DCU student settles case over exclusion from course

Lifeng Han’s behaviour could be explained by ‘cultural differences’, court told

In his High Court action against DCU,  Lifeng Han claimed he was denied fair procedures including because a member of the disciplinary committee also had a prosecutorial role in the matter.

In his High Court action against DCU, Lifeng Han claimed he was denied fair procedures including because a member of the disciplinary committee also had a prosecutorial role in the matter.

 

A Dublin City University student has settled his High Court case over a decision by college authorities to exclude him from his course over behaviour they alleged was unacceptable but he said could be explained by “cultural differences”.

Lifeng Han, a Chinese national who is a PhD student in computing, was given leave last May to bring judicial review proceedings after he was formally excluded last February over what a disciplinary committee decided was unacceptable and inappropriate behaviour.

During the leave application, heard on a one-side only represented basis, the court heard he had actually been excluded from classes and college facilities from September but continued to live on campus. He feared his accommodation could also be under threat because of the February disciplinary finding.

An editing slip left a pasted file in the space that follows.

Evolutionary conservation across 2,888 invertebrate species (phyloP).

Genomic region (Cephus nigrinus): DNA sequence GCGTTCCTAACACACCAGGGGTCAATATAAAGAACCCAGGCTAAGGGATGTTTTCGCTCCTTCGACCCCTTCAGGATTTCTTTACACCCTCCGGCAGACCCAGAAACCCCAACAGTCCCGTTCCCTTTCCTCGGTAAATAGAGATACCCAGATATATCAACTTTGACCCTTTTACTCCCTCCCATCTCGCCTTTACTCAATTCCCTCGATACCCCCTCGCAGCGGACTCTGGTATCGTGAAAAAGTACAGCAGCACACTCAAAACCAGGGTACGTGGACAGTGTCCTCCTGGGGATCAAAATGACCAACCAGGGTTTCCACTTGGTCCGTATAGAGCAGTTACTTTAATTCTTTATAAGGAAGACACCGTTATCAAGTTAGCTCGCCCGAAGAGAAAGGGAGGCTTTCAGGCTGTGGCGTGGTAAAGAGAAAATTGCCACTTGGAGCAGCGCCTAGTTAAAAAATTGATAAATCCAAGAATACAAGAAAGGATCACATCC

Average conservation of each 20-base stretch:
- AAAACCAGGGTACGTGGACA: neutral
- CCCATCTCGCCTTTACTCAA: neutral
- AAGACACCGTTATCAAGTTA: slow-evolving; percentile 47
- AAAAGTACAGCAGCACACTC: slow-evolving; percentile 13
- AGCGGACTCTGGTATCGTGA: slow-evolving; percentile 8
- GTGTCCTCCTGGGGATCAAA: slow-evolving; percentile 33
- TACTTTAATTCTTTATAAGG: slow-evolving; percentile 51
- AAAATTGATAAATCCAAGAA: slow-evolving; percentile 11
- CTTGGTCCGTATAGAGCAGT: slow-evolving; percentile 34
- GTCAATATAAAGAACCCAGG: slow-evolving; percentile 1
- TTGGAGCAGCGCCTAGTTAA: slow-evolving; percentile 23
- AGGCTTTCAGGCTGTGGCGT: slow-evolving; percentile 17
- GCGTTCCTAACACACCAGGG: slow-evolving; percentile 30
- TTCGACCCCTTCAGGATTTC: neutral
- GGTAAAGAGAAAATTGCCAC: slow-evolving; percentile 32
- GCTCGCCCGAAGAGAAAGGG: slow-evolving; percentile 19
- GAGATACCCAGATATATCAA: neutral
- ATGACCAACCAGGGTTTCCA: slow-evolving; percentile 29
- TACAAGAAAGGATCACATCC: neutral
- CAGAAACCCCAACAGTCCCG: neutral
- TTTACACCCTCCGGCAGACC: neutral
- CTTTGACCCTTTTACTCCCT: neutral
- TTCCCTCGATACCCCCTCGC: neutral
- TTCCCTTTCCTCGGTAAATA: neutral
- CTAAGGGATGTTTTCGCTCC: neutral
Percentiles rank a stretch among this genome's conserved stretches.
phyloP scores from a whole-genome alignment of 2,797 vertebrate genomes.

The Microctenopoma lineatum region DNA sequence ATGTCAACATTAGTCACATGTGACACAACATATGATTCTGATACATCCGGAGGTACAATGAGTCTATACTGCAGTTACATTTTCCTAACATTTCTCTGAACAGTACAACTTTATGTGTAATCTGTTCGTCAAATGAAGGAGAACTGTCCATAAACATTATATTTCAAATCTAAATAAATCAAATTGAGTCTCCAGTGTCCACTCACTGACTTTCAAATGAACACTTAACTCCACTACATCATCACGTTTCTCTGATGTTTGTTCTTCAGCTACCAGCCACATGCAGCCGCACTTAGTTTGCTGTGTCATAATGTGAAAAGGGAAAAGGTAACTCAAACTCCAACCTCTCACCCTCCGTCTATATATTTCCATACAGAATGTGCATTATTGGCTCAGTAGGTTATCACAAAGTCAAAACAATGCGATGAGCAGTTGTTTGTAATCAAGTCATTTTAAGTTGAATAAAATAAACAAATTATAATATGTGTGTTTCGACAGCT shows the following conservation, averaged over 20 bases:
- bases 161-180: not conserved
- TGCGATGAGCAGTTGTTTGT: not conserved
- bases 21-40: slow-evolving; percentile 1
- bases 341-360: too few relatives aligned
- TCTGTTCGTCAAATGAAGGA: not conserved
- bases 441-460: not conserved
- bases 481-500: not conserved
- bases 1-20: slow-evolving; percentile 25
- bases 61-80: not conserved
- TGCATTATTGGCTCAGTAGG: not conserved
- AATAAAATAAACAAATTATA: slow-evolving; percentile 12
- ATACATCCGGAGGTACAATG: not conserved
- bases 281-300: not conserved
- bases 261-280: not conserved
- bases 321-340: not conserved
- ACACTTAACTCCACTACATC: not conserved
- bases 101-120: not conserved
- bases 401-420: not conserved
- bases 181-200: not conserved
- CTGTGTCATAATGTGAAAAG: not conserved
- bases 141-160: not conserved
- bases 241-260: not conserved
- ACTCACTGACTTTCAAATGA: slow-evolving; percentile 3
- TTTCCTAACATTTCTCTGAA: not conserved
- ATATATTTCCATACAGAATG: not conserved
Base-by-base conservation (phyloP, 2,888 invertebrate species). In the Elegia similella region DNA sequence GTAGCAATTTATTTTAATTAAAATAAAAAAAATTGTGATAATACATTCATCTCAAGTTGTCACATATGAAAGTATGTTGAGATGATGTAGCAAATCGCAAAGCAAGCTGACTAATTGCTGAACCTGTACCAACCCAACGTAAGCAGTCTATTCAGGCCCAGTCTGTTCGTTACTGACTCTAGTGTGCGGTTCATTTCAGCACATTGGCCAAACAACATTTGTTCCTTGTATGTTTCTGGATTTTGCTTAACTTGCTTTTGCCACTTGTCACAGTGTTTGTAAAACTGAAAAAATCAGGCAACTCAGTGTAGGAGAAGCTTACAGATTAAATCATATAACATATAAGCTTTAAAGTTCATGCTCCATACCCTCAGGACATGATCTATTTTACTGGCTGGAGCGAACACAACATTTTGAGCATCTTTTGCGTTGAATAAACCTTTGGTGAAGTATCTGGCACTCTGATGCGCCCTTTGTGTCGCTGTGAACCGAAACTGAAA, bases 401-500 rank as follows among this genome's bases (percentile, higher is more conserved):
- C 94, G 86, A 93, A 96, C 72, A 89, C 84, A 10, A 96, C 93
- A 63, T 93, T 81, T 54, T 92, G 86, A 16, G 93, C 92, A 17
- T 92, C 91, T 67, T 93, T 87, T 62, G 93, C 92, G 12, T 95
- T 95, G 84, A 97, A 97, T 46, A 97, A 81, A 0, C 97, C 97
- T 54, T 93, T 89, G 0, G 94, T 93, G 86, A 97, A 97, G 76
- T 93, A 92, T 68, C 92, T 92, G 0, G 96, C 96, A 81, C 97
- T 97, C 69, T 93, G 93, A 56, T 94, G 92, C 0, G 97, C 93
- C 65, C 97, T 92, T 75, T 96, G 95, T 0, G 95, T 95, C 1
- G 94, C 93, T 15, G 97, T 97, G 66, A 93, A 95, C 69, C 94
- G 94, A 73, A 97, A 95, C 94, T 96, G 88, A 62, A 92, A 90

In his action, he claimed he was denied fair procedures including because a member of the disciplinary committee also had a prosecutorial role in the matter.

Mr Han said the allegations against him “could be explained by way of cultural differences” but he never got the opportunity to make that case, his counsel Frank Callanan said.

On Friday, Mr Justice Séamus Noonan was told by Mr Callanan the case had been settled and a costs order could be made in favour of his client.

Separate defamation proceedings could also be struck out, counsel said.

Mr Justice Noonan made the strike out orders and congratulated the parties as he noted the case had been in the court list for some time.